[Tutor] How to test my code's interactions with SQLite db?

Alan Gauld alan.gauld at btinternet.com
Sun Aug 16 10:06:07 CEST 2015

On 16/08/15 07:18, boB Stepp wrote:

> tonight, it appears that I need to create a test SQLite db.  I don't
> see any other way that I can test such code without having a db to
> test against.

Correct. And it is a non trivial task but immensely useful since you can 
populate it with sample data representing every possible tricky scenario 
- multiple parents, no parents, duplicate students, etc. etc.
You can then test the code that handles those scenarios easily by 
referencing the appropriate test data..

> 1) It would seem that I need to install a stand-alone version of
> SQLite, so that I can create this test db.

You should do that anyway.
You will inevitably want to run SQL queries directly.
In fact you will probably have batch reports to create that are
much easier done using raw sql in a file rather than going
through Python. Even inserting your data will quite likely be
easier done with raw SQL.

> separate Python program whose sole purpose would be to create this
> test db.  But if I go with installing a stand-alone SQLite, will I run
> into version conflicts with whatever version of SQLite is bundled in
> the standard library of Python 3.4.3?

Theoretically yes. But in practice I've never had an issue. The
SQL doesn't change much. But if you are really, really worried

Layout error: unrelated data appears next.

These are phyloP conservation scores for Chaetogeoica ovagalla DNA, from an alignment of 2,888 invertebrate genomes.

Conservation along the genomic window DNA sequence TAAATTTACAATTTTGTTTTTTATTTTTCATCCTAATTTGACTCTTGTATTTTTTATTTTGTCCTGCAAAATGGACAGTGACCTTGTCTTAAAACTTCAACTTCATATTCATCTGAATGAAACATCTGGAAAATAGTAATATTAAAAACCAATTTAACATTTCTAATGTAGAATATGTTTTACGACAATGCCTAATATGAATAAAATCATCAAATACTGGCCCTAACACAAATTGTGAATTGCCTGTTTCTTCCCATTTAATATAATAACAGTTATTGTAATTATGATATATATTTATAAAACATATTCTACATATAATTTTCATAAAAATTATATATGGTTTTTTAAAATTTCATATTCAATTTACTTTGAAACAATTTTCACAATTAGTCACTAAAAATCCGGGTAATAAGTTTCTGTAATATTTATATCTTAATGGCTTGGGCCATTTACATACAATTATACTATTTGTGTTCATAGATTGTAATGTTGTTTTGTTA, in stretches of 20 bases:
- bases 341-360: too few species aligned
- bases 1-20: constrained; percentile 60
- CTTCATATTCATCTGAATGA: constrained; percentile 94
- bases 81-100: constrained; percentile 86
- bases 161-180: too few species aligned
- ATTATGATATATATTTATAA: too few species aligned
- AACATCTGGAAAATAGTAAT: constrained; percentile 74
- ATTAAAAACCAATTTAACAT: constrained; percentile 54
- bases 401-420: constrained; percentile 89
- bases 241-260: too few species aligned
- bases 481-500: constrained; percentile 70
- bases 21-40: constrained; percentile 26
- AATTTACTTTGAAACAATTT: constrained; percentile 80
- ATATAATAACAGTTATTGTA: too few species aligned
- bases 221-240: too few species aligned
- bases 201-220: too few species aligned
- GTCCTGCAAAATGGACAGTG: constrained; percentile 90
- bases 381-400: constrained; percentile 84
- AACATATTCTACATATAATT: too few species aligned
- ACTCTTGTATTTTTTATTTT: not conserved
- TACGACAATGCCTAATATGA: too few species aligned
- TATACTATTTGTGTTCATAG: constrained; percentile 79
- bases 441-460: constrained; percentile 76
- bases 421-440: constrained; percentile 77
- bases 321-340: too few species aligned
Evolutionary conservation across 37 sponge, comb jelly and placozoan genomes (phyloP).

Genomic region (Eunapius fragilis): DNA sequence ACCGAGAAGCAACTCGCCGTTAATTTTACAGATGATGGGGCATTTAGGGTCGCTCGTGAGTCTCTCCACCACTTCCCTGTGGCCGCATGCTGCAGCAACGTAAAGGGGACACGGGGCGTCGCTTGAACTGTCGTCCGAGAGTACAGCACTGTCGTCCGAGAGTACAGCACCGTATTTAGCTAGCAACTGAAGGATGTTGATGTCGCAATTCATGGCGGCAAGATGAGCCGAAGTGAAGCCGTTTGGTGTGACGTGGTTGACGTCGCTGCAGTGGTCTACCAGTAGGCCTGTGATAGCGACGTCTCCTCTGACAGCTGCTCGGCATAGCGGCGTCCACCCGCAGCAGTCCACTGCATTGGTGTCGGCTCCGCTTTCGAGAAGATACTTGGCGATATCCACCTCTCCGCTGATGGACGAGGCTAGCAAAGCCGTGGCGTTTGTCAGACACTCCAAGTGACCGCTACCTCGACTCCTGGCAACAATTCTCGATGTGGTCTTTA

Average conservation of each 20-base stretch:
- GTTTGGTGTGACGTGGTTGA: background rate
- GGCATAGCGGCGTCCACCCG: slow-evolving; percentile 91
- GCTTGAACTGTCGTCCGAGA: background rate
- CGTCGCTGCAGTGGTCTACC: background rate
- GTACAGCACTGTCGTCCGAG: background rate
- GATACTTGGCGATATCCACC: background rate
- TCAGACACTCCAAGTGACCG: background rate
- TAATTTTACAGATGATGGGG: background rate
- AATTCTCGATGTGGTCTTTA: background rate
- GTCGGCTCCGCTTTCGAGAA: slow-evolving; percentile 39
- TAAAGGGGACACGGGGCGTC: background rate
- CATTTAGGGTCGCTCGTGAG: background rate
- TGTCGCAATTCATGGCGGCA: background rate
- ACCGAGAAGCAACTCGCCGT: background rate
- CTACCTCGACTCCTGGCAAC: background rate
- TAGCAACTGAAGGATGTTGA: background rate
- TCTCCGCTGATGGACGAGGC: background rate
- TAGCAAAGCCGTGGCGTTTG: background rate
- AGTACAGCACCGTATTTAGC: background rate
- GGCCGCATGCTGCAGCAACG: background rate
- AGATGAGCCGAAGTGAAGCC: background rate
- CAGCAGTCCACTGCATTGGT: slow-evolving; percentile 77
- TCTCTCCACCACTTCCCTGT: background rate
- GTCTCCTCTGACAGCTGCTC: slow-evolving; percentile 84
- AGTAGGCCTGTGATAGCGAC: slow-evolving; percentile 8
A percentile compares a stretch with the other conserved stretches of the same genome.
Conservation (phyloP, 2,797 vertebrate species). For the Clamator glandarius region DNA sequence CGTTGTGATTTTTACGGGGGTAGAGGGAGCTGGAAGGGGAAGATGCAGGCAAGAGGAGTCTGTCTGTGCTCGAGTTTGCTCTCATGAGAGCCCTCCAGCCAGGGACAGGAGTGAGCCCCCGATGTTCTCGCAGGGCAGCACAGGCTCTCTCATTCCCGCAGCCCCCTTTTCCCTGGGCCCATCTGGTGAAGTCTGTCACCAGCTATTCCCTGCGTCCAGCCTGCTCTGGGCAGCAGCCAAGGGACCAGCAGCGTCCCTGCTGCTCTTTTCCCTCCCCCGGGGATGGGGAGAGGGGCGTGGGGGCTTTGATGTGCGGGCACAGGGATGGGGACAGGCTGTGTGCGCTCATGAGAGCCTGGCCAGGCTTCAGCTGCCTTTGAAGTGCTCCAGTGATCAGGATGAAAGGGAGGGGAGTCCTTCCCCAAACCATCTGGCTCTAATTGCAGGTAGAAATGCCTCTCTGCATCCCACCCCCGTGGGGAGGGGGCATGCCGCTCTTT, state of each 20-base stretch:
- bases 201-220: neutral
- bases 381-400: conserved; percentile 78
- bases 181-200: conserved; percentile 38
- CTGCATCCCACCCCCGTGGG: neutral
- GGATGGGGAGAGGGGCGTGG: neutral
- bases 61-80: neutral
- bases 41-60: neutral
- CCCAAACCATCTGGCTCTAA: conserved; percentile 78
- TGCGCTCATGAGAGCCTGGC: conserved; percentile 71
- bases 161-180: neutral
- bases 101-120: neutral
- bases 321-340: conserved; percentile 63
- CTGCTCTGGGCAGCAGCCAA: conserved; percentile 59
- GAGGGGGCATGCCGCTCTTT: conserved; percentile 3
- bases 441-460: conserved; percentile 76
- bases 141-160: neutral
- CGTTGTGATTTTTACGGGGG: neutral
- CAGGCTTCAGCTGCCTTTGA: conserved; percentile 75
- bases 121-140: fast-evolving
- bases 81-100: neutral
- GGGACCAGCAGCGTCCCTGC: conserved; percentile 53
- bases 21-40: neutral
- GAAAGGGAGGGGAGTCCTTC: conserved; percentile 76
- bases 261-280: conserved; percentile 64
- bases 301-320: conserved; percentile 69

there is a trick you can pull with the Python interpreter. The
cursor object has an executescript() method that takes a SQL
file as an argument.

> 2) If I install the test db I can conceptually see that I should be
> able to test all of the Python code that interacts with it.  However,
> do I need to figure out some way to test what will eventually become
> the *real* db that the program will generate and use?  How will I know
> if my test db structure and the resulting actual db structure that the
> ultimate user(s) will populate are in agreement?

Create the structure with one SQL script.
Insert the data with another one.

Use the same creation script for test and production databases.
That ensures both have the same structure but with different content.

> Or am I over-analyzing here?

No, they are valid concerns. Fortunately, more of an issue in
theory than in practice.

Alan G
Author of the Learn to Program web site
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